1. Home
  2. News
  3. News Archive
  4. Tracking the Origins of Kidney Fibrosis

Tracking the Origins of Kidney Fibrosis

Researchers have used a series of genetically engineered mice to identify cellular sources of the fibrosis that follows kidney injury.

Fibrosis is a common final pathway for many diseases. Extensive kidney fibrosis, and the scar tissue that can sometimes arise from it, can impair the removal of toxins and excess fluid from the blood, cause irreversible organ damage and, in severe cases, lead to kidney failure.

It is widely accepted that the source of collagen that causes fibrosis in the kidney is a type of cell called a myofibroblast. Previous research suggested that these cells might be derived from pericytes, a type of cell associated with blood vessels. In the new study, the scientists developed a number of different strains of mice in which they could visualize, track, and selectively eliminate specific subtypes of cells in the kidney. The goal was to identify the contribution of each cell subtype to the process of fibrosis.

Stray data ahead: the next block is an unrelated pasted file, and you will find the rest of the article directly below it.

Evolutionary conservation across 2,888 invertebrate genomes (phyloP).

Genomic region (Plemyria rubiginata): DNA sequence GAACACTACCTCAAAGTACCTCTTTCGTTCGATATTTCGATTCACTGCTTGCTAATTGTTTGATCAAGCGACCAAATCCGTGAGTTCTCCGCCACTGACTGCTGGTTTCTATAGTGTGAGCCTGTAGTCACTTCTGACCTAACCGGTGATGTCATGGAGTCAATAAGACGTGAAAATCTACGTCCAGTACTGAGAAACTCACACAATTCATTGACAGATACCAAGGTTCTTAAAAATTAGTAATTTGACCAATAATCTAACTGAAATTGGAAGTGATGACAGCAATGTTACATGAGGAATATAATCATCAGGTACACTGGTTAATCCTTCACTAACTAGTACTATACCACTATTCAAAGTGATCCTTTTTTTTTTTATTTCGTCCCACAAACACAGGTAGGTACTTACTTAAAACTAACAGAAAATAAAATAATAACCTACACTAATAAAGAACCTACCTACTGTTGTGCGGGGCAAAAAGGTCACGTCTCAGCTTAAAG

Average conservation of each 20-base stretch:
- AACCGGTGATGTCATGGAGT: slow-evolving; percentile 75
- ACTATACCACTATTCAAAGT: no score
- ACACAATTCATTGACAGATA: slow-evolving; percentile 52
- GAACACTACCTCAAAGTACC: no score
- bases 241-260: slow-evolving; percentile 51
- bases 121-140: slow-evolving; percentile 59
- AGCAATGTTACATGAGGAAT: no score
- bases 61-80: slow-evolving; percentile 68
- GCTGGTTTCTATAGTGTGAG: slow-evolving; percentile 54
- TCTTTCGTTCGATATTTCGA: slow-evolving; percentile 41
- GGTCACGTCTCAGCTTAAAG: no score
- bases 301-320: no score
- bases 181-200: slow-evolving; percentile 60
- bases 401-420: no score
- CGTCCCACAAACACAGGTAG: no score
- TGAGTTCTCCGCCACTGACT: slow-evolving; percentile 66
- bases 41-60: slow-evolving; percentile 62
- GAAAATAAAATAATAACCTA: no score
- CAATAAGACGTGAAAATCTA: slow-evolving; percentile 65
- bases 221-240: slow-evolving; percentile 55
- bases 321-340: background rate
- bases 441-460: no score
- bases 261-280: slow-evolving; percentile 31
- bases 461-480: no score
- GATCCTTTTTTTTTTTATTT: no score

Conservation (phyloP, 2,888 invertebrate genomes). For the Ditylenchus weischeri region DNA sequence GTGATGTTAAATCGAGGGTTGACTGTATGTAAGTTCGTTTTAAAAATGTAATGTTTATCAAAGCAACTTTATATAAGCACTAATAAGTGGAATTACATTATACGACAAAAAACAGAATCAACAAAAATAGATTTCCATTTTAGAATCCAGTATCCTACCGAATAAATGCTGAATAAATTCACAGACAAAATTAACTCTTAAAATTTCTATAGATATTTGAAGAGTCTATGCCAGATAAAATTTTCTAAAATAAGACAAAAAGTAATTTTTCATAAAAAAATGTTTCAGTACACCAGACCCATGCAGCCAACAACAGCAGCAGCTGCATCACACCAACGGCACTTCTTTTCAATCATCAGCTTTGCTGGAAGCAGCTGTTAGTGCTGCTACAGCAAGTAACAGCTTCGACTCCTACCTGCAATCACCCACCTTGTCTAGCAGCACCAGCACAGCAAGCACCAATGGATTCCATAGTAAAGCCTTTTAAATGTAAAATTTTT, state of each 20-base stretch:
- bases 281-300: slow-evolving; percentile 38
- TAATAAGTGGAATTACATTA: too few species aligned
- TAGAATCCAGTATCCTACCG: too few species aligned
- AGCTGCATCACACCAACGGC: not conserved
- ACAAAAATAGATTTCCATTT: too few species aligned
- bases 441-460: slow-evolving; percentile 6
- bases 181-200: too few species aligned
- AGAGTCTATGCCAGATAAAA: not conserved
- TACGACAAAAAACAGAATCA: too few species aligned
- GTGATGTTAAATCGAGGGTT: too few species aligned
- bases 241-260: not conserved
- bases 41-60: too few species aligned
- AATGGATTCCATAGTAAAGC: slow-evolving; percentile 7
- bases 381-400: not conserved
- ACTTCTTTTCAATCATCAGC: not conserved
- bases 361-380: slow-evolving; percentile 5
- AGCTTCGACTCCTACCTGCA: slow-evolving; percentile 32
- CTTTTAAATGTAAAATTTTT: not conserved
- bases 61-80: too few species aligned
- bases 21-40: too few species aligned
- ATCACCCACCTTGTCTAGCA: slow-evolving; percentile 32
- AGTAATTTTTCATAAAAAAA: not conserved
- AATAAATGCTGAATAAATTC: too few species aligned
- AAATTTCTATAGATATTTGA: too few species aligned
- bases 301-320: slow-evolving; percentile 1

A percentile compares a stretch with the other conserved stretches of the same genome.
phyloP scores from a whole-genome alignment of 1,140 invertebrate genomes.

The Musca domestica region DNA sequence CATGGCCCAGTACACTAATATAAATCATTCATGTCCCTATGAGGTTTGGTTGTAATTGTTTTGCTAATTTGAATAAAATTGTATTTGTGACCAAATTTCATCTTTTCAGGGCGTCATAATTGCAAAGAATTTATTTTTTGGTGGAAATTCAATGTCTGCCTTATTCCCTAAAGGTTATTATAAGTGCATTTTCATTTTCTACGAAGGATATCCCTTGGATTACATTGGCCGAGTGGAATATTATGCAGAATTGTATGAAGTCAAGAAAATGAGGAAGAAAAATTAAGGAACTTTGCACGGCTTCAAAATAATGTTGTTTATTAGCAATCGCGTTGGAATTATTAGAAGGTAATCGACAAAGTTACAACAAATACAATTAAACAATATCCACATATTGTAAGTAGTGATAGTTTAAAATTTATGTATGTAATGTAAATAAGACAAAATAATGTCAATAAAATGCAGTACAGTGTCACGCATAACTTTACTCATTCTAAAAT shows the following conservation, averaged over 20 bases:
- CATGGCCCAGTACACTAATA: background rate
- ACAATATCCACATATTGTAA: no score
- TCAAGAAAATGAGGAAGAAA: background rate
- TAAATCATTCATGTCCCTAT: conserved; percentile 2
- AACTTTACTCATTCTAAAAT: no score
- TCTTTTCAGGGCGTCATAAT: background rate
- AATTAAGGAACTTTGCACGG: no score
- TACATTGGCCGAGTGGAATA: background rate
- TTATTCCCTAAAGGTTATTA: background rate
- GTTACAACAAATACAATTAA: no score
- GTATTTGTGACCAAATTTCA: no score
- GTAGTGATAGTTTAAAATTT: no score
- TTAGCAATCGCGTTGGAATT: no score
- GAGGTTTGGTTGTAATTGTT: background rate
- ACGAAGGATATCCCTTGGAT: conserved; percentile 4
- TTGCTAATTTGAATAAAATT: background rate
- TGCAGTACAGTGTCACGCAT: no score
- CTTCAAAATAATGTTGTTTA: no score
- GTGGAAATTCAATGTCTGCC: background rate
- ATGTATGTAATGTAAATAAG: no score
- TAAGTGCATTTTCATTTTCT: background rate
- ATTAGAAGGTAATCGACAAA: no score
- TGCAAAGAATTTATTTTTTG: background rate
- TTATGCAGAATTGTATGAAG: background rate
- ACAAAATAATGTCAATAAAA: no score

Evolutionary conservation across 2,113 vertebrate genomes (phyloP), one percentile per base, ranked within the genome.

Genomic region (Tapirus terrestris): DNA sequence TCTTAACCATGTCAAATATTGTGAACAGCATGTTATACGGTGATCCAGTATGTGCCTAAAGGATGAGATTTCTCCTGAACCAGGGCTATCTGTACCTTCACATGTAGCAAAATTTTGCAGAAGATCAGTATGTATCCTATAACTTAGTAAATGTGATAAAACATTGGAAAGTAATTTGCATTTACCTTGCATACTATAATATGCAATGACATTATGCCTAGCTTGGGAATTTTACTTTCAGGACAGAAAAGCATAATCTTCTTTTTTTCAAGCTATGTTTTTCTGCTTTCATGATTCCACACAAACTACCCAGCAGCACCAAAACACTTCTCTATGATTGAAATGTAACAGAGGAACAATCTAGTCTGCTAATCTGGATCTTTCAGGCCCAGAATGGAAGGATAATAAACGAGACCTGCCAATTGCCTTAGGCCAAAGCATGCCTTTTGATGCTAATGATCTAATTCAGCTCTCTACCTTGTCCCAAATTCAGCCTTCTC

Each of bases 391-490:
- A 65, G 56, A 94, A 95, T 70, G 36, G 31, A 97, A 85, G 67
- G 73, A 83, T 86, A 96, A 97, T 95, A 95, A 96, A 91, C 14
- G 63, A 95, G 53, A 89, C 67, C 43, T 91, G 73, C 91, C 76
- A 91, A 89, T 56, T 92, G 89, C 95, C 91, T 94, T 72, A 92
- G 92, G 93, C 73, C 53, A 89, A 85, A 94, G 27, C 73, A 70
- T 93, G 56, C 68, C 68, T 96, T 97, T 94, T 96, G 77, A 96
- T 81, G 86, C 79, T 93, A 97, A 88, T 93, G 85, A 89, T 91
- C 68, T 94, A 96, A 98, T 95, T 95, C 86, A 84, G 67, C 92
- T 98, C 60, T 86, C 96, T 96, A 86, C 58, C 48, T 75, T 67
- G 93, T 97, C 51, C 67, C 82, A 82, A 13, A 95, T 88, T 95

The researchers confirmed that myofibroblasts are a significant contributor to kidney fibrosis. They identified two primary sources for these cells: about half of them result from conversion of existing precursor cells in the kidney, which then proliferate, while about one third arise from precursors produced in the bone marrow that travel to the kidney and convert to myofibroblasts but do not proliferate. (The remaining myofibroblasts were found to be derived from other sources.) The scientists also found evidence that pericytes were not a significant source of myofibroblasts.

Understanding the cellular and molecular mediators of kidney fibrosis is a high priority for scientists studying kidney disease. This finding is significant because it suggests that treatments for fibrosis that target myofibroblast proliferation may only be partially effective, because they have an impact on only about one-half of the myofibroblast population in the kidney. A better understanding of fibrosis, in general, could yield insights into how this process unfolds in other tissues and organs, potentially opening new avenues to therapy for a range of diseases.